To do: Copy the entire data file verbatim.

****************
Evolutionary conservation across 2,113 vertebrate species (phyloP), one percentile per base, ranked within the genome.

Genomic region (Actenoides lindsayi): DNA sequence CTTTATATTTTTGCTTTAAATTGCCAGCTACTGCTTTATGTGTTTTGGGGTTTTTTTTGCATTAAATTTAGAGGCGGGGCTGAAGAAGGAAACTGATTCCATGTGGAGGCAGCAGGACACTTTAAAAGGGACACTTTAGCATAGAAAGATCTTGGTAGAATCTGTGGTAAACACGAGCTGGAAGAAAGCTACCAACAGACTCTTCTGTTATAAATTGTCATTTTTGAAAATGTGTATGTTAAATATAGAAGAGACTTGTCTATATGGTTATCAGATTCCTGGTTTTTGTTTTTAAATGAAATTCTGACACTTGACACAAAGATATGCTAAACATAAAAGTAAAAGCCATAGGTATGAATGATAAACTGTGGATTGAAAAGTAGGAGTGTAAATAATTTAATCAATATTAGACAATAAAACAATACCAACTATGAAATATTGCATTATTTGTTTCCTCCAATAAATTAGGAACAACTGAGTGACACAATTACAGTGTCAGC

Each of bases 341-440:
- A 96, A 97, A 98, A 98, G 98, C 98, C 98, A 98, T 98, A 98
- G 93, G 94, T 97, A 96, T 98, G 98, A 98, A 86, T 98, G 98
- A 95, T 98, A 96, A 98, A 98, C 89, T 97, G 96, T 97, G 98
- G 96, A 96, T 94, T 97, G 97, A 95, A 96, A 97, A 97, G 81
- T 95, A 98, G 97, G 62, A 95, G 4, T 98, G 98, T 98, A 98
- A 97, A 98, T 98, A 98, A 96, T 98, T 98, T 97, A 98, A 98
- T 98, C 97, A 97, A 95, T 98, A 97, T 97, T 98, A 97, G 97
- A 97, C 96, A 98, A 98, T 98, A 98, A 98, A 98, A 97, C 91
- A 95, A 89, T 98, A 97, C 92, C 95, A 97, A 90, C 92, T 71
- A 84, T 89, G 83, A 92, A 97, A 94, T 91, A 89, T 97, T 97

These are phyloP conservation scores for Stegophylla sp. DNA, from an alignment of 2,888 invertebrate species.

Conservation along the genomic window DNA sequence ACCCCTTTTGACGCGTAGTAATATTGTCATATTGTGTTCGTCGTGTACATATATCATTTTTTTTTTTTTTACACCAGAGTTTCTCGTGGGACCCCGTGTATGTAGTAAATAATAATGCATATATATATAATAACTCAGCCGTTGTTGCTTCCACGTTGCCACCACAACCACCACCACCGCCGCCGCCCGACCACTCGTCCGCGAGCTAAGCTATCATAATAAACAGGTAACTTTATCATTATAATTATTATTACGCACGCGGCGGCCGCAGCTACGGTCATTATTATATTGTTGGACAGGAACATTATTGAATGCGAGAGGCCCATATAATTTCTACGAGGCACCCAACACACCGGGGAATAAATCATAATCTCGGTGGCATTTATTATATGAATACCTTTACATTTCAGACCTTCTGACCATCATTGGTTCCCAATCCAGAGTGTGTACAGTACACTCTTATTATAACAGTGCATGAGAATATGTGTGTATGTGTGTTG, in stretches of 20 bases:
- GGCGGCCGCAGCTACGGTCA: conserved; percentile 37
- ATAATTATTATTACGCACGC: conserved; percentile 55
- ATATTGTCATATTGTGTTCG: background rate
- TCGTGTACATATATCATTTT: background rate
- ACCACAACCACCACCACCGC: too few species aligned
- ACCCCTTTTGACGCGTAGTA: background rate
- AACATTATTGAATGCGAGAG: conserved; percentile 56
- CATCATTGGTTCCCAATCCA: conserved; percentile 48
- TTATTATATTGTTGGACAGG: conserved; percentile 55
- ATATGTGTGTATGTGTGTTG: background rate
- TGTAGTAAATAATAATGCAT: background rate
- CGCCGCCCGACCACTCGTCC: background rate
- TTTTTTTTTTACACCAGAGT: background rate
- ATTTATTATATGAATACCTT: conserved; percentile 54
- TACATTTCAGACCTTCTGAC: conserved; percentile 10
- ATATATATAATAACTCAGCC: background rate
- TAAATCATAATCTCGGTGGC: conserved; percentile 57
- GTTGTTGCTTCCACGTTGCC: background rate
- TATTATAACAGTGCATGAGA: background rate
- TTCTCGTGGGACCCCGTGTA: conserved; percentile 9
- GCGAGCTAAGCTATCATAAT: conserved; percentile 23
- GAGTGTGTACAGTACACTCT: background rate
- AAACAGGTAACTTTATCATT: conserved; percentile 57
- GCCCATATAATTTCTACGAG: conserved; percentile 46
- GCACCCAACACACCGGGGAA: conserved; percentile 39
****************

Evolutionary conservation across 2,113 vertebrate species (phyloP), one percentile per base, ranked within the genome.

Genomic region (Actenoides lindsayi): DNA sequence CTTTATATTTTTGCTTTAAATTGCCAGCTACTGCTTTATGTGTTTTGGGGTTTTTTTTGCATTAAATTTAGAGGCGGGGCTGAAGAAGGAAACTGATTCCATGTGGAGGCAGCAGGACACTTTAAAAGGGACACTTTAGCATAGAAAGATCTTGGTAGAATCTGTGGTAAACACGAGCTGGAAGAAAGCTACCAACAGACTCTTCTGTTATAAATTGTCATTTTTGAAAATGTGTATGTTAAATATAGAAGAGACTTGTCTATATGGTTATCAGATTCCTGGTTTTTGTTTTTAAATGAAATTCTGACACTTGACACAAAGATATGCTAAACATAAAAGTAAAAGCCATAGGTATGAATGATAAACTGTGGATTGAAAAGTAGGAGTGTAAATAATTTAATCAATATTAGACAATAAAACAATACCAACTATGAAATATTGCATTATTTGTTTCCTCCAATAAATTAGGAACAACTGAGTGACACAATTACAGTGTCAGC

Each of bases 341-440:
- A 96, A 97, A 98, A 98, G 98, C 98, C 98, A 98, T 98, A 98
- G 93, G 94, T 97, A 96, T 98, G 98, A 98, A 86, T 98, G 98
- A 95, T 98, A 96, A 98, A 98, C 89, T 97, G 96, T 97, G 98
- G 96, A 96, T 94, T 97, G 97, A 95, A 96, A 97, A 97, G 81
- T 95, A 98, G 97, G 62, A 95, G 4, T 98, G 98, T 98, A 98
- A 97, A 98, T 98, A 98, A 96, T 98, T 98, T 97, A 98, A 98
- T 98, C 97, A 97, A 95, T 98, A 97, T 97, T 98, A 97, G 97
- A 97, C 96, A 98, A 98, T 98, A 98, A 98, A 98, A 97, C 91
- A 95, A 89, T 98, A 97, C 92, C 95, A 97, A 90, C 92, T 71
- A 84, T 89, G 83, A 92, A 97, A 94, T 91, A 89, T 97, T 97

These are phyloP conservation scores for Stegophylla sp. DNA, from an alignment of 2,888 invertebrate species.

Conservation along the genomic window DNA sequence ACCCCTTTTGACGCGTAGTAATATTGTCATATTGTGTTCGTCGTGTACATATATCATTTTTTTTTTTTTTACACCAGAGTTTCTCGTGGGACCCCGTGTATGTAGTAAATAATAATGCATATATATATAATAACTCAGCCGTTGTTGCTTCCACGTTGCCACCACAACCACCACCACCGCCGCCGCCCGACCACTCGTCCGCGAGCTAAGCTATCATAATAAACAGGTAACTTTATCATTATAATTATTATTACGCACGCGGCGGCCGCAGCTACGGTCATTATTATATTGTTGGACAGGAACATTATTGAATGCGAGAGGCCCATATAATTTCTACGAGGCACCCAACACACCGGGGAATAAATCATAATCTCGGTGGCATTTATTATATGAATACCTTTACATTTCAGACCTTCTGACCATCATTGGTTCCCAATCCAGAGTGTGTACAGTACACTCTTATTATAACAGTGCATGAGAATATGTGTGTATGTGTGTTG, in stretches of 20 bases:
- GGCGGCCGCAGCTACGGTCA: conserved; percentile 37
- ATAATTATTATTACGCACGC: conserved; percentile 55
- ATATTGTCATATTGTGTTCG: background rate
- TCGTGTACATATATCATTTT: background rate
- ACCACAACCACCACCACCGC: too few species aligned
- ACCCCTTTTGACGCGTAGTA: background rate
- AACATTATTGAATGCGAGAG: conserved; percentile 56
- CATCATTGGTTCCCAATCCA: conserved; percentile 48
- TTATTATATTGTTGGACAGG: conserved; percentile 55
- ATATGTGTGTATGTGTGTTG: background rate
- TGTAGTAAATAATAATGCAT: background rate
- CGCCGCCCGACCACTCGTCC: background rate
- TTTTTTTTTTACACCAGAGT: background rate
- ATTTATTATATGAATACCTT: conserved; percentile 54
- TACATTTCAGACCTTCTGAC: conserved; percentile 10
- ATATATATAATAACTCAGCC: background rate
- TAAATCATAATCTCGGTGGC: conserved; percentile 57
- GTTGTTGCTTCCACGTTGCC: background rate
- TATTATAACAGTGCATGAGA: background rate
- TTCTCGTGGGACCCCGTGTA: conserved; percentile 9
- GCGAGCTAAGCTATCATAAT: conserved; percentile 23
- GAGTGTGTACAGTACACTCT: background rate
- AAACAGGTAACTTTATCATT: conserved; percentile 57
- GCCCATATAATTTCTACGAG: conserved; percentile 46
- GCACCCAACACACCGGGGAA: conserved; percentile 39